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US-Iran Tensions Go Deeper than Current Conflict

Friday, July 26, 2019 2:05 PM | Tim Horgan (Administrator)


               Iran and the West have long had an increasingly intertwined, and oftentimes combative, relationship. For most of World War I, the United Kingdom occupied most of the nation known at the time as Persia, fully withdrawing in 1921. That same year, however, the British supported a military coup over the ruling Qajar dynasty, which ended in the appointment of Reza Khan as Prime Minister. Four years later he was named the monarch of the country. Throughout the Shah’s rule of Iran, the UK continued to control the country’s oil through the Anglo-Iranian Oil Company. In the leadup to World War II, Reza Shah preferred doing business and receiving technical expertise from what would soon be Axis nations, rather than the Allies. This preference led to an allied invasion of Iran in 1941 and the forced abdication of the throne from Reza Shah to his son, Mohammad Reza Shah.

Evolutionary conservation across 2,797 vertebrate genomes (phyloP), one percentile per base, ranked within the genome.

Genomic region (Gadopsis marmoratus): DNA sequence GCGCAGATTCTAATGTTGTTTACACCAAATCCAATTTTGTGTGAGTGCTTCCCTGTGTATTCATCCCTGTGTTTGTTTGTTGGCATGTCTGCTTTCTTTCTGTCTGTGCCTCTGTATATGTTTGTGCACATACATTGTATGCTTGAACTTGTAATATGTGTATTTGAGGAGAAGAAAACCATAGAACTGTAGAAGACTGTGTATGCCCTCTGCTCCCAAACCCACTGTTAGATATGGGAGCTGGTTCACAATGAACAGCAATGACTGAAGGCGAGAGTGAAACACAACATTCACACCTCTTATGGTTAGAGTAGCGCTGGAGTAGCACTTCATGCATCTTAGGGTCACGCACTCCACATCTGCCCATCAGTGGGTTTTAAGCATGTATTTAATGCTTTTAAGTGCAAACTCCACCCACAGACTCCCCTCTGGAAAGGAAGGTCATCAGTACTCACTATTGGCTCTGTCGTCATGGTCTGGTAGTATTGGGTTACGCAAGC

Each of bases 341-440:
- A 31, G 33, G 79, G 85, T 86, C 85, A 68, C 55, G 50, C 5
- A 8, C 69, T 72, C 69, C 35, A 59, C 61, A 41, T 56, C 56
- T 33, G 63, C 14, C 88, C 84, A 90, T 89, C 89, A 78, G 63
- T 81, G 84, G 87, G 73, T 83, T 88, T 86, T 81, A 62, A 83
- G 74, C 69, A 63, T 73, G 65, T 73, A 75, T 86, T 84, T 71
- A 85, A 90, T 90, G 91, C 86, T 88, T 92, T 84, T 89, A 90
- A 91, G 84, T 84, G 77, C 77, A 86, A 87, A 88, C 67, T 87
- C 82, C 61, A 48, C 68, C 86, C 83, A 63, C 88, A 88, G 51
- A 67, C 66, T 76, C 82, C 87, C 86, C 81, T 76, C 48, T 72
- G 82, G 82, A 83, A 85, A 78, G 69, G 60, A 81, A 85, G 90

In 1951, Mohammad Mossadeq was appointed as the 35th Prime Minister and later that year took the controversial move to nationalize the oil industry, ending the British monopoly. Two years later, with the assistance of British Intelligence, the CIA carried out its first covert mission to depose a foreign nation’s government, creating a coup and successfully removed Mossadeq. With Mossadeq out of power, the Shah became a more authoritarian ruler, fully secularizing the nation and wielding secret police forces for extrajudicial arrests and tortures. After the oil crisis in 1973 saw oil prices spike, Iran experienced double-digit inflation, and followed that up with a recession.

Demonstrations against the Shah became serious early in 1978, due in large part to the abuses and alleged assassinations carried out by the secret police, as well as the rapid secularization policies alienating the religious core of the country. After a year, the Shah fled to the United States, Ayatollah Khomeini returned from his exile, and Iran was declared an Islamic Republic in April 1979. Due to their longstanding support for the Shah, as well as the active role they played in the coup against Mossadeq, the United States has been viewed as an enemy of Iran. This view was largely fueled during the Islamic revolution and was put on full display when the US Embassy in Tehran was stormed in November 1979, with 52 people in the embassy being taken hostage, a hostage crisis that lasted 14 months.